Not with a bang - City council calls for quieter fireworks
- Credit: copyright: Archant 2013
A Norfolk council wants fireworks displays to keep it down a bit, in a call for more consideration for neighbours and animals.
Norwich City Council has agreed a series of suggestions for making private firework displays more friendly to the community, with a councillor stressing it was not about stopping people from having fun.
Included in a motion to Tuesday's Norwich City Council was a call for the council to lobby the government to introduce legislation to limit a fireworks maximum noise level to 90dB for private displays - about as loud as a lawnmower.
The motion also asked licensing authorities, like the council, to require all public fireworks displays to be advertised ahead of events, to allow neighbours to take precautions for animals and vulnerable people, for example, those with PTSD.
Alongside this, the council agreed to promote public awareness about the impact of fireworks on animal welfare and the vulnerable, including what precautions can be taken.
The motion was taken as unopposed business, meaning it was automatically agreed.
Ian Stutely, who proposed the motion said: "Most of us enjoy firework displays and this motion is not intended to prevent them or to stop people having fun.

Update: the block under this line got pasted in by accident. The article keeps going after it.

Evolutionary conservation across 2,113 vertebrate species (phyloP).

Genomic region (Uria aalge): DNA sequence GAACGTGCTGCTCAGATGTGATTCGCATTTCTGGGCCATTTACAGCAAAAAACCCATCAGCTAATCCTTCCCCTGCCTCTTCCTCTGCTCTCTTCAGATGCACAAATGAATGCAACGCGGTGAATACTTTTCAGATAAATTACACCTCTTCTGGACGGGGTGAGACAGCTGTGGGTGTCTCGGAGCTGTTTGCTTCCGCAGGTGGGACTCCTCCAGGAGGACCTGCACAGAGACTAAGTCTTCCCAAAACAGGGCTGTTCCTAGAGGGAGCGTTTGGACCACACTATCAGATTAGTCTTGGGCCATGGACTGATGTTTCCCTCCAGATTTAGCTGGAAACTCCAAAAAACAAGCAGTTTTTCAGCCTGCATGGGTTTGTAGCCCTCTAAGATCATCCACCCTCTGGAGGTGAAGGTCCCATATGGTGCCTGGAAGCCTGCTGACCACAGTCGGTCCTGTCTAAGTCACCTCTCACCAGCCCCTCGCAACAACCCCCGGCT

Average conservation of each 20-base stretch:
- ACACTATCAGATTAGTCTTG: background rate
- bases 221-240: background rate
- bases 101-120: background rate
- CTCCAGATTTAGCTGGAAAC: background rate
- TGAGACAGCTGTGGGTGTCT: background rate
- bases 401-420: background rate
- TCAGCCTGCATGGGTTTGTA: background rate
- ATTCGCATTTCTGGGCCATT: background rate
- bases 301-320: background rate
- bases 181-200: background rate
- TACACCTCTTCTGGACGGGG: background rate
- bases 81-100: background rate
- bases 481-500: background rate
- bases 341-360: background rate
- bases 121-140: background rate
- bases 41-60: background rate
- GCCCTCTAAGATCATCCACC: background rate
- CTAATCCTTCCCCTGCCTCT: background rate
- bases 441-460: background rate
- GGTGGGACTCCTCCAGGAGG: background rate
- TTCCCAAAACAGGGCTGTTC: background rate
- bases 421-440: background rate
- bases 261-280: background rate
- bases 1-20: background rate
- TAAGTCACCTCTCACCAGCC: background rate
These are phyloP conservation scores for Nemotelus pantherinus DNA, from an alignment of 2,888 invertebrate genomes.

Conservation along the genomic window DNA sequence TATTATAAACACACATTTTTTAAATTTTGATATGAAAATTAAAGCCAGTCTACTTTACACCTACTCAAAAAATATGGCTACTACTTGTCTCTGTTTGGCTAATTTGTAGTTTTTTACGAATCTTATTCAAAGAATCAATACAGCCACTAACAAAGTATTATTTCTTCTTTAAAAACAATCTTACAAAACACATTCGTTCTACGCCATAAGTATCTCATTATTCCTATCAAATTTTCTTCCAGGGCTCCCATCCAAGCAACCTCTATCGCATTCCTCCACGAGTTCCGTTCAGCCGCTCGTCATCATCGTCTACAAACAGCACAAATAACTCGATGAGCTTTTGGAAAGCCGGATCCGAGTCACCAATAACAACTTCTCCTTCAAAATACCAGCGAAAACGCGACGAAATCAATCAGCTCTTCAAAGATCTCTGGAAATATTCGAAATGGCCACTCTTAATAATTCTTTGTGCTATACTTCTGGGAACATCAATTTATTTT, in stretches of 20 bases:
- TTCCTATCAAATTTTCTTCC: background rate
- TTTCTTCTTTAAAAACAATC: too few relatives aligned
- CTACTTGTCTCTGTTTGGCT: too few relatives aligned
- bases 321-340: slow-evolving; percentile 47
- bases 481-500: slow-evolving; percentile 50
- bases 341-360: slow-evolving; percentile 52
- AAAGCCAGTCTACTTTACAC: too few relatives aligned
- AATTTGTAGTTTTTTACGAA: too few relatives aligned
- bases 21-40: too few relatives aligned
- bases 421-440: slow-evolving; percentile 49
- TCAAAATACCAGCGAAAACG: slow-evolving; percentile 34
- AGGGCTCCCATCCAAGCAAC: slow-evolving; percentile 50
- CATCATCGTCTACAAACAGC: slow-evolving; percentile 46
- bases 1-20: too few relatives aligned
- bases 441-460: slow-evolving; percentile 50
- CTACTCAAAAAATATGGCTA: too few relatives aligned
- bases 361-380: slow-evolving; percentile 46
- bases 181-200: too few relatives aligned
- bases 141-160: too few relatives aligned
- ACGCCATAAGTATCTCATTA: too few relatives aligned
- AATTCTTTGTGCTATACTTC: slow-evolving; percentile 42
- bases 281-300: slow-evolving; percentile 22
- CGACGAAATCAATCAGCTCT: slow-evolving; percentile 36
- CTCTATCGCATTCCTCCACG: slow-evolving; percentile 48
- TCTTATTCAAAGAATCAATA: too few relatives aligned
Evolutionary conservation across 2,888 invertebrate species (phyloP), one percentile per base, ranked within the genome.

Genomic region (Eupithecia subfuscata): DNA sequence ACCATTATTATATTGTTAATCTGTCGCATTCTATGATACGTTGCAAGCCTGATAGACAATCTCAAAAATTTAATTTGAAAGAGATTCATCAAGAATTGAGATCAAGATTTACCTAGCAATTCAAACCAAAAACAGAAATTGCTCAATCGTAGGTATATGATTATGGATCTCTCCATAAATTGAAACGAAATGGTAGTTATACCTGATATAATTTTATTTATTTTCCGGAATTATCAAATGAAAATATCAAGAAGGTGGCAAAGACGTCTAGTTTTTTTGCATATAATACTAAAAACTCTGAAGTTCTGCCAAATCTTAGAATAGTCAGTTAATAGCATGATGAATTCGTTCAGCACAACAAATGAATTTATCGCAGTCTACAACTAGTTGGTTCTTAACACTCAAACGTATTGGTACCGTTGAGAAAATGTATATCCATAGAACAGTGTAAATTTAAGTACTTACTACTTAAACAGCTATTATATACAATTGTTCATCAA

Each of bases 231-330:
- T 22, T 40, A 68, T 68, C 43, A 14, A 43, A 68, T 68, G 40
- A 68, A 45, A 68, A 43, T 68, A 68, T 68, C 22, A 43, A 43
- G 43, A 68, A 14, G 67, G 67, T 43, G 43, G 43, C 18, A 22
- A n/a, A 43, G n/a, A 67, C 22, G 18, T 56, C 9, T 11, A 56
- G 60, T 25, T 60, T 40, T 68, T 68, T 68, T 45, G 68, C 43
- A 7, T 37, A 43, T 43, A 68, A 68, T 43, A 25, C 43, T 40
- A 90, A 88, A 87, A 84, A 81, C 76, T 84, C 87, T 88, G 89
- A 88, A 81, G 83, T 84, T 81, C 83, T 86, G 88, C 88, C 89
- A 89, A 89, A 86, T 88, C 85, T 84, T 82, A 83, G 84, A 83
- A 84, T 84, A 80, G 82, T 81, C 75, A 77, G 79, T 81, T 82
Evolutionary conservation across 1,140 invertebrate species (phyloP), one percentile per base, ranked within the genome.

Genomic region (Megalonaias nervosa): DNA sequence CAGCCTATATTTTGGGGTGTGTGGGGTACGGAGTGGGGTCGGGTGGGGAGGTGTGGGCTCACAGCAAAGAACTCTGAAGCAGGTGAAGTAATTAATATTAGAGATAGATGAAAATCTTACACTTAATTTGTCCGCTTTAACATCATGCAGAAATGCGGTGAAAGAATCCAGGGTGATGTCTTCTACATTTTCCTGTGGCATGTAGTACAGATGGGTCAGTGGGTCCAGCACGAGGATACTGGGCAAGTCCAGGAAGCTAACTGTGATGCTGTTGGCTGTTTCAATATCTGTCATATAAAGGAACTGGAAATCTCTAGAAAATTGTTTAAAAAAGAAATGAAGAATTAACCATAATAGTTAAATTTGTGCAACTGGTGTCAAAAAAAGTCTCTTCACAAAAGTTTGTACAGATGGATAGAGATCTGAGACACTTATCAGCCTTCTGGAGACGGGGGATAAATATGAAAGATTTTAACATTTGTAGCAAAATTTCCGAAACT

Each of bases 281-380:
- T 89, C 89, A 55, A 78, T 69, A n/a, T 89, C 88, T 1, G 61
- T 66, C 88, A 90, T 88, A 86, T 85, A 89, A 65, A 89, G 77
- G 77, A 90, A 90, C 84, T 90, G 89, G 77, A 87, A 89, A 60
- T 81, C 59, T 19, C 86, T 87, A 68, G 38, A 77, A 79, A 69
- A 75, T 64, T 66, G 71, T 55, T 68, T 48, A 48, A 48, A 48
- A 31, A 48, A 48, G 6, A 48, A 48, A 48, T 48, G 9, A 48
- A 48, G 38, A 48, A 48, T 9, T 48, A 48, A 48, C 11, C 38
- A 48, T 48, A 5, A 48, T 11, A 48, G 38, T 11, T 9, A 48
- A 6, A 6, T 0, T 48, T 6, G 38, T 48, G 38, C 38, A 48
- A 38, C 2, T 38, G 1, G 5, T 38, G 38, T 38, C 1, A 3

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"It’s about being good neighbours – consideration for others and their animals."
Mr Stutely said the motion was an amended version of one prepared and supported by the RSPCA.
Fireworks can result in pets becoming anxious and distressed, with the RSPCA reporting that some 62pc of dogs, 54pc of cats and 55pc of horses show signs of distress in response to fireworks.
Mr Stutely said: "I have brought it in response to my own experience with frequently terrified pets and as a result of a large number of requests from Town Close residents.
"In fact, we have had more enquiries on this issue than any other in recent times – including tennis courts and housing compliance."
The Labour councillor said it was not just pets affected by fireworks, veterans and those suffering from PTSD can find them a trigger.
The motion follows a failed attempt by Great Yarmouth Labour councillors in July, who called for noisy fireworks to be banned from events on council events.